To show the impact of mesh size on the striped piggy production, the yield per recruit was estimated using two different Tc values (0.5 and 1.5 year). The results (Figure 7), indicated that the Y/R increases with the increase of mesh sizes

Pomadasys stridens food availability

Distribution of macrobenthic invertebrates in the Bitter lakes: Pomadasys stridens feed on crustaceans, mollusks, small fishes & polychaetes. And show variation in relation to different size groups, seasons and environmental biota [55]. The annual changes of macrobenthic invertebrate community in Bitter lakes from (summer, 2013 to spring, 2014) comprised 36 species affiliating to 6 phyla. Polychaeta (15 species and 6689 animals / m² ), Mollusca (10 species and 132244 animals ⁄ m²), Crustacea (6 species and 5767 animals ⁄ m²), Echinodermata (3species and 623 animals ⁄ m²), Cephalochordata (one species and 1736 animals ⁄ m²) and Pripulida (one species and 35 animals ⁄ m²). Figure 8 shows the seasonal variation of crustaceans where it recorded only 6 species and 5767 animals ⁄ m². This low density of crustaceans is mainly due to high pollution of the Bitter lakes.

Descriptive analysis and spatial variation: The distribution of the crustaceans in the Bitter lakes varied widely within the different stations (Figure 9). The highest crustacean species number and density was recorded at stations II and III (4 and 3 species, respectively) and (1146 and 1145 animals ⁄ m², respectively).The highest density at station II was attributed to Balanus sp. Which constituting 15% of the total crustaceans at the Bitter lakes with an annual average of 868 animals ⁄ m². Stations I and IV come in the second degree where the density and species numberwere2 and 1 species for each and 277 and 35 animals ⁄ m², respectively. As a result of pollution, the crustaceans at station V were totally missing throughout this investigation.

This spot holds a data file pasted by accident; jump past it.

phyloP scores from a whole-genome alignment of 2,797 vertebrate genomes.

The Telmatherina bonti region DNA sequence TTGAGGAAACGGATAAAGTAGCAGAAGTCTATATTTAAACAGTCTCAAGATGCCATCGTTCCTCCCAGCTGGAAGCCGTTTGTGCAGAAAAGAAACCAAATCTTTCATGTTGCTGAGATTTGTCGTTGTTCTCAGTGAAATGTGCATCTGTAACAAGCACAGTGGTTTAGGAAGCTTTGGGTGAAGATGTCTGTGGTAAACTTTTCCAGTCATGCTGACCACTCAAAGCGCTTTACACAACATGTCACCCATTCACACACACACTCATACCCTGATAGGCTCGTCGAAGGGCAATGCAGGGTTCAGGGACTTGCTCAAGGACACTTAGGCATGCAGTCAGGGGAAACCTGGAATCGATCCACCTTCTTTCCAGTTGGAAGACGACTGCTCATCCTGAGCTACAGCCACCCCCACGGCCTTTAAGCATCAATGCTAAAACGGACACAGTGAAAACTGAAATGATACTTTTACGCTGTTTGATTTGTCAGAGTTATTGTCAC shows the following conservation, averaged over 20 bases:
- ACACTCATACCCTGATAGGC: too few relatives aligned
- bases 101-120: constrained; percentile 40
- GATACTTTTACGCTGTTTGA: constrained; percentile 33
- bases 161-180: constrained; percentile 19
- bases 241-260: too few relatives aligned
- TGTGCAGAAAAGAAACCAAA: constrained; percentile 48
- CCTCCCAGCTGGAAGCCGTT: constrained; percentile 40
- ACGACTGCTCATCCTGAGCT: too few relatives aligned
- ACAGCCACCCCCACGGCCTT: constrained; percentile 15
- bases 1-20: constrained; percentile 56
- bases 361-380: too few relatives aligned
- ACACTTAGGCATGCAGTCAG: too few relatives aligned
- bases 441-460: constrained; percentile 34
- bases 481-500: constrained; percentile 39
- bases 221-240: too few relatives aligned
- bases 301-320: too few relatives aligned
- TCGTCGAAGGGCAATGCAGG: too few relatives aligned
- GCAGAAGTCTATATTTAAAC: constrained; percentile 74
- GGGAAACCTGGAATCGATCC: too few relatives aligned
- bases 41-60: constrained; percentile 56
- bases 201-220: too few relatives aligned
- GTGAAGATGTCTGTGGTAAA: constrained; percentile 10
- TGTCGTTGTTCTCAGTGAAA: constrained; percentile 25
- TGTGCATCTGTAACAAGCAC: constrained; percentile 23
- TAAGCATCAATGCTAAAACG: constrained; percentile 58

Seasonal variation: The distribution of the crustaceans in the Bitter lakes varied widely within the different seasons (Figure 10). Autumn and winter seasons encompassed the highest density (1979 and 3164 animals/m2, respectively) and the highest number of species (4 species for each, respectively) as well. Otherwise summer and spring recorded the lowest population density (174 and 450 animals / m2, respectively) and the lowest number of species (3 and 4 species, respectively).

Conclusion and Recommandations

It could be concluded that both of pollution and excessive fishing mortality are responsible for the severe reduction in the fish production from Bitter lakes. Pollution affected the water and fish quality and alters the physical and chemical characters of its aquatic environment. Also, pollution leads to the decreasing the natural main food of the species where crustaceans are very sensitive to pollution. While the high fishing effort causes both growth and recruitment overfishing where all large sized specimens are disappeared from the fishery and the striped piggy catch decreased to less than its half value. So it recommended that preventing all kinds of pollutants to keep the quality of water, reducing the fishing effort by at least 40% of its current level, banning all kinds of illegal fishing methods and reviewing the fisheries and environmental laws.